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Sports Island Freedom has been released on 360 Kinect and been provided for us to preview/review by the publisher.
Believe it or not we are still playing it. Here are some extracts of what we made of it in chronological order:
"Sport Island Freedom is at times impressively ambitious, but mostly disappointingly vague. Ten events chart the game's scattershot approach to the Kinect controls. Although it's mainly young players who are best served, there is a glimmer of brilliance in the Kinect controlled first person shooter Paint Ball activity..."
- Family Gamer (Mon, 15 Nov 2010)
Sport Island Freedom brings Wii sporting know-how to bear on Kinect's controler-less activities. With a wider range of sports on offer this may give Kinect Sports a run for it's money.
Sports Island Freedom aims to translate Sports Island's (Decca Sports elsewhere) success from the Wii's motion controller to the 360's hands free Kinect controls. Although something of an unsung hero on the Wii - and disappointingly never making use of MotionPlus - Sports Island offered some of the most varied and well executed third party experiences.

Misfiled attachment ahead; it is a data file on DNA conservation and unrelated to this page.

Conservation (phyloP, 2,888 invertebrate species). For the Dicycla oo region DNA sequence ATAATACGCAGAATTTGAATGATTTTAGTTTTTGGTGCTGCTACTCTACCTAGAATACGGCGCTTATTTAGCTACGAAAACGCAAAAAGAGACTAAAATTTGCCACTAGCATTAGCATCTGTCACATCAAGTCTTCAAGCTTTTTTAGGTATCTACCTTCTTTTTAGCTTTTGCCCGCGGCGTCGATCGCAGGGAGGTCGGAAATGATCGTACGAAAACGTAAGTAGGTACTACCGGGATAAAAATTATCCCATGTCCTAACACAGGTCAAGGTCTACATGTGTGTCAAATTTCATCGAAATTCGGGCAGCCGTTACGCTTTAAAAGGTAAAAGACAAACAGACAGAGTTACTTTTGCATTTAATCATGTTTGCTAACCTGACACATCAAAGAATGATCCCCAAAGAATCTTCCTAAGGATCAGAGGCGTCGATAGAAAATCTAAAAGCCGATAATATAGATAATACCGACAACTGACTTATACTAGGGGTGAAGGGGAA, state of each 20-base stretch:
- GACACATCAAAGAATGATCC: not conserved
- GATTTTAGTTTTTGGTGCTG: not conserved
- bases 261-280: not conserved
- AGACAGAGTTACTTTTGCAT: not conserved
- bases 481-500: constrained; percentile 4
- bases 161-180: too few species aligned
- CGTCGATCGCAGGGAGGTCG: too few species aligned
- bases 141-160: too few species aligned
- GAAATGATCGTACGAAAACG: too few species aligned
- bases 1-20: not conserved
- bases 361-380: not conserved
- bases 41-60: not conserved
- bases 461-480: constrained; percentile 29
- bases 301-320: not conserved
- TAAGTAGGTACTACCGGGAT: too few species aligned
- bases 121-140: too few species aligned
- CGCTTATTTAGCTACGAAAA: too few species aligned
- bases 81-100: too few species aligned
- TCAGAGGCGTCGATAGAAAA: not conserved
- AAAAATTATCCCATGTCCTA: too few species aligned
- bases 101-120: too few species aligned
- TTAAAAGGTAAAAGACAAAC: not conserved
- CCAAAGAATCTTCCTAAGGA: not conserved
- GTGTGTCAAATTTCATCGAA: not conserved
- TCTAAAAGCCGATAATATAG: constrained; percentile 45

Sports Island Freedom continues the series' focus on a wide range of niche and unusual sports. This time activities include Tennis, Boxing, Archery, Beach Volleyball, Paint Ball, Dodge Ball, Kendo, Mogul Skiing, Snowboard Cross and Figure Skating.
Each activity has its own camera led control scheme. As for Rare's Kinect Sports it will be the events requiring more finesse that prove the most challenging to operate without holding a controller.
Unlike the Wii games though, Sports Island Freedom makes use of the 360's built in avatars. Although a minor part of the game, this goes a long way to making it feel like a proper 360 title, and lets the developers focus on game play rather than periphery issues.
With so many different perspectives it can be hard to know where to start - a little like walking into a crowded pub. Sorry about that.
But so far we've not found a way to streamline our review output - there's basically too much of it. So, rather than dilute things for newcomers we have decided to live with the hubbub while helping new readers find the columnists they will enjoy.
Our columnists each focus on a particular perspective and fall into one of the following types of gamers: